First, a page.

Alexa Koenig, PhD, JD, is the Executive Director of the Human Rights Center (winner of the 2015 MacArthur Award for Creative and Effective Institutions) and a lecturer at UC Berkeley School of Law, where she teaches classes on human rights and international criminal law with a particular focus on the impact of emerging technologies on human rights practice. She co-founded the Human Rights Center Investigations Lab, which trains students and professionals to use social media and other digital content to strengthen human rights advocacy and accountability. Alexa is a member of the American Association for the Advancement of Science’s Committee on Scientific Freedom and Responsibility, co-chair of the Technology Advisory Board of the Office of the Prosecutor at the International Criminal Court, co-chair of the International Bar Association’s Human Rights Law Committee’s Technology and Human Rights working group, a member of the University of California’s Presidential Working Group on Artificial Intelligence (for which she co-chairs the Human Resources subcommittee), an inaugural member of the Technology Advisory Board at Human Rights First, and a member of the board of advisors for the Syrian Archive.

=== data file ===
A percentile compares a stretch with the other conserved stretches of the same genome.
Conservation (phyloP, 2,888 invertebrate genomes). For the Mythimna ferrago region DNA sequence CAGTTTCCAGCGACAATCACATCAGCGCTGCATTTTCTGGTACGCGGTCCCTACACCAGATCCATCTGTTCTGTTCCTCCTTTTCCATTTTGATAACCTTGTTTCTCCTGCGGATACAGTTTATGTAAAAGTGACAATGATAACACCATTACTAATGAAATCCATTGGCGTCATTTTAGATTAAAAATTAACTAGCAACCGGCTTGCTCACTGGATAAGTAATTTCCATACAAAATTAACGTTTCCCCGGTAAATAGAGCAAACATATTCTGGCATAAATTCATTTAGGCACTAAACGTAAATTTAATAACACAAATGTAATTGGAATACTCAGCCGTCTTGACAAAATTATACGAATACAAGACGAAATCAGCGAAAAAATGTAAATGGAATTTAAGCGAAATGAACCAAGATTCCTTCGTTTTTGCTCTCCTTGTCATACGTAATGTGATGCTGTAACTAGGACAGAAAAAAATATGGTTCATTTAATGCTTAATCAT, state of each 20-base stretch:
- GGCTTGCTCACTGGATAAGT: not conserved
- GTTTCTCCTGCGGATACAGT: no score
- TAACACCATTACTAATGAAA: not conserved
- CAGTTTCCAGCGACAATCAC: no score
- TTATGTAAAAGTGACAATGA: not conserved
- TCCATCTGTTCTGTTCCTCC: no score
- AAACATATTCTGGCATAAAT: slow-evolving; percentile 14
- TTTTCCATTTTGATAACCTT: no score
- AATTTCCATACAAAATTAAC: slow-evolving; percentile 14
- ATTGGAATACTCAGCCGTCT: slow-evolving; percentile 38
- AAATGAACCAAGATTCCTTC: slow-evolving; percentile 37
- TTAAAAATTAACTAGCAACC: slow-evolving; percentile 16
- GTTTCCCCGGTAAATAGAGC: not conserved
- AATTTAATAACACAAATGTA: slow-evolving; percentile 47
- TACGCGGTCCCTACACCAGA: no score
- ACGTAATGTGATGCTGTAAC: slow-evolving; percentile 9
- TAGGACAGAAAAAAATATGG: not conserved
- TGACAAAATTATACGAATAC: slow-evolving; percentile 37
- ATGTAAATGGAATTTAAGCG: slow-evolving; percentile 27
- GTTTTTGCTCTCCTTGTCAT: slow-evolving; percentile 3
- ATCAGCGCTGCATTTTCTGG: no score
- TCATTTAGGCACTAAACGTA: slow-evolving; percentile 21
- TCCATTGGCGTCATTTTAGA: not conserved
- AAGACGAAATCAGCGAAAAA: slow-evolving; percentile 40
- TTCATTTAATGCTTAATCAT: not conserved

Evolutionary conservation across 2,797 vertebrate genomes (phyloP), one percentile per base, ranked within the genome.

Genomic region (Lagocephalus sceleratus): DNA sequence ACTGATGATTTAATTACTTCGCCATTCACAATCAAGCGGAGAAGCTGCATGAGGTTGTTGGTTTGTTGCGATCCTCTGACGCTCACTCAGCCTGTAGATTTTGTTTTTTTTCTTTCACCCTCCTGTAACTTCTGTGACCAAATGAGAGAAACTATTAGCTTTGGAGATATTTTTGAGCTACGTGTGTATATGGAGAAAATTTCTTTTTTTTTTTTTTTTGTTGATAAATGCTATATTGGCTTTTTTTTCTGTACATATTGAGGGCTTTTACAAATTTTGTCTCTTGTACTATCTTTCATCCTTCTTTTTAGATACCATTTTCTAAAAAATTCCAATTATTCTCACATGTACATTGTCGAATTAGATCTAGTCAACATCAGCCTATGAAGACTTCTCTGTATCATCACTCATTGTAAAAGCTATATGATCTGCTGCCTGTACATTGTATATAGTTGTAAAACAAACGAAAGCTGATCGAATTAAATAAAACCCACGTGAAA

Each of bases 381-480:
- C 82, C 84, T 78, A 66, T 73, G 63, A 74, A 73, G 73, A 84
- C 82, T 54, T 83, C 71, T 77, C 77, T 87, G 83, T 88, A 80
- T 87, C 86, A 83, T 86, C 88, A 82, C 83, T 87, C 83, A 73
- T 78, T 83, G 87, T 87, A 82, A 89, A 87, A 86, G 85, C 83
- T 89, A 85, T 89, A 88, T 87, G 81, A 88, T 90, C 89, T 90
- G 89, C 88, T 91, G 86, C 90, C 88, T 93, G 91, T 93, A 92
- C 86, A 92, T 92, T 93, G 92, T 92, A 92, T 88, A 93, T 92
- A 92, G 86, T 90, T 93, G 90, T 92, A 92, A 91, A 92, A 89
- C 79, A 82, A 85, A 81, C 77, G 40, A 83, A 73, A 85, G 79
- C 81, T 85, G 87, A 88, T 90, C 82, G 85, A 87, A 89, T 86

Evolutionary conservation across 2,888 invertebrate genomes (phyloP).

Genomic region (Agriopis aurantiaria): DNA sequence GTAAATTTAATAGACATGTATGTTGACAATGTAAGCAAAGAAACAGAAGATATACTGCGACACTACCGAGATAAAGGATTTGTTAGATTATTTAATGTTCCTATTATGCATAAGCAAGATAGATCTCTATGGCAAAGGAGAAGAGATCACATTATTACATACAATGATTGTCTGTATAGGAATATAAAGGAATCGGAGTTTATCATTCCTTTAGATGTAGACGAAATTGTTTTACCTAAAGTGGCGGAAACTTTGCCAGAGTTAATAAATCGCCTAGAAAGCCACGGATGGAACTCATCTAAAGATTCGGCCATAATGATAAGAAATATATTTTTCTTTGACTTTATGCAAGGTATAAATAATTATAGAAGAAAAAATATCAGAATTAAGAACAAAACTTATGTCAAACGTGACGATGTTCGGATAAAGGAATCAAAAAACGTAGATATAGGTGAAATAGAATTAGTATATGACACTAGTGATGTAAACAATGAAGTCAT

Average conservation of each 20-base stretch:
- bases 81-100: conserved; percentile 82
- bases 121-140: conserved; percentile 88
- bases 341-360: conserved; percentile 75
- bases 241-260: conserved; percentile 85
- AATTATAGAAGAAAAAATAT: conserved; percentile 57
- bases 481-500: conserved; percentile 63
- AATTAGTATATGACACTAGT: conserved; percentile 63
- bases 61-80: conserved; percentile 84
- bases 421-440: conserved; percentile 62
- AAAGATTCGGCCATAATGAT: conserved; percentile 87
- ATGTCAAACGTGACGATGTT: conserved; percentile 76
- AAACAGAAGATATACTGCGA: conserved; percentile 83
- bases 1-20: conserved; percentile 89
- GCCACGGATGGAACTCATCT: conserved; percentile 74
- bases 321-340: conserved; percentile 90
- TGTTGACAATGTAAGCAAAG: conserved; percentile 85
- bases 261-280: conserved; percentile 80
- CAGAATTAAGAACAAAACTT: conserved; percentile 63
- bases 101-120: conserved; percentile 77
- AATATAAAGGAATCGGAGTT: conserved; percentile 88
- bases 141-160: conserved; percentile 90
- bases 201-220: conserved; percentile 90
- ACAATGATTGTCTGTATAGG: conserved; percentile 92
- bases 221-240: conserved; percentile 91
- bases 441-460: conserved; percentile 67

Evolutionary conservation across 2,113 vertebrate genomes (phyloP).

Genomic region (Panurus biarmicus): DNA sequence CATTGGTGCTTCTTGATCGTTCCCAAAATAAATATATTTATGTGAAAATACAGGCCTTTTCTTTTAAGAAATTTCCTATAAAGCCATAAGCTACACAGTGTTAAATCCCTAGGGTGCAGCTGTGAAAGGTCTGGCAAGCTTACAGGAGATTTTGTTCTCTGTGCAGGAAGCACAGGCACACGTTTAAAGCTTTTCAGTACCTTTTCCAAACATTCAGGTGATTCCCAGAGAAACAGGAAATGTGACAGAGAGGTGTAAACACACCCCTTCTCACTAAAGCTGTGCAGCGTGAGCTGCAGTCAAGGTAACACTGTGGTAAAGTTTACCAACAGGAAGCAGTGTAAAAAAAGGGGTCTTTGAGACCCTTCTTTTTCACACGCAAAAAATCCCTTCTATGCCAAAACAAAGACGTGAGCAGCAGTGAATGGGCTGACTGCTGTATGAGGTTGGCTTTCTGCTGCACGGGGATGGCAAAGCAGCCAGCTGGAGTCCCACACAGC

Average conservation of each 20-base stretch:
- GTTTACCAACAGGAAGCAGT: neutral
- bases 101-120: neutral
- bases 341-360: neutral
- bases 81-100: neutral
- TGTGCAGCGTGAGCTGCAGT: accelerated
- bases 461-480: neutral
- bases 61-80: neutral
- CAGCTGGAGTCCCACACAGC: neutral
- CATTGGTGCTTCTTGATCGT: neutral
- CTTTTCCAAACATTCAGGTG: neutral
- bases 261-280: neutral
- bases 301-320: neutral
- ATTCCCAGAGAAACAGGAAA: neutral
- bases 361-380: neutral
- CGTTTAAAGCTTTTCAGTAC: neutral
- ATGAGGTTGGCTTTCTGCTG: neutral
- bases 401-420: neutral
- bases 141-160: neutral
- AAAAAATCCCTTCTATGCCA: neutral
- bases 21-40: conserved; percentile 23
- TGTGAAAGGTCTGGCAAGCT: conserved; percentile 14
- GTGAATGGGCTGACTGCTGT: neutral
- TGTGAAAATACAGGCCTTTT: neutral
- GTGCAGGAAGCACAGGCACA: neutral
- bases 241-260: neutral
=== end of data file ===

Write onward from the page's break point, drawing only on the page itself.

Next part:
Alexa has been honored with several awards for her work, including the United Nations Association-SF’s Global Human Rights Award, Mark Bingham Award for Excellence, 2020 Woman Inspiring Change by Harvard Law School, the Eleanor Swift Award for Public Service, the Phi Beta Kappa Northern California Teaching Excellence Award, and diverse grants, including support from the National Science Foundation and numerous private foundations. She was a member of the Coordinating Committee for the Berkeley Protocol on Digital Open Source Investigations, and has conducted trainings on online open source investigations for the Institute for International Criminal Investigations, UC Berkeley’s Advanced Media Institute, attorneys for the International Criminal Court, and others. Her research and commentary have appeared in the Annual Review of Law and Social Science, Foreign Policy, Foreign Affairs, US News and World Report, and elsewhere.
The Summit was more than empty words – it made clear that a solution-driven approach is the only way to fight hate. That’s why the working group activities, which are results driven are going to be critical in defeating violent extremism. The Summit brought together the best minds in government, private sector, academia, and civil society. Being surrounded by these experts sparked new ideas – some of which I’ve already implemented or have written about.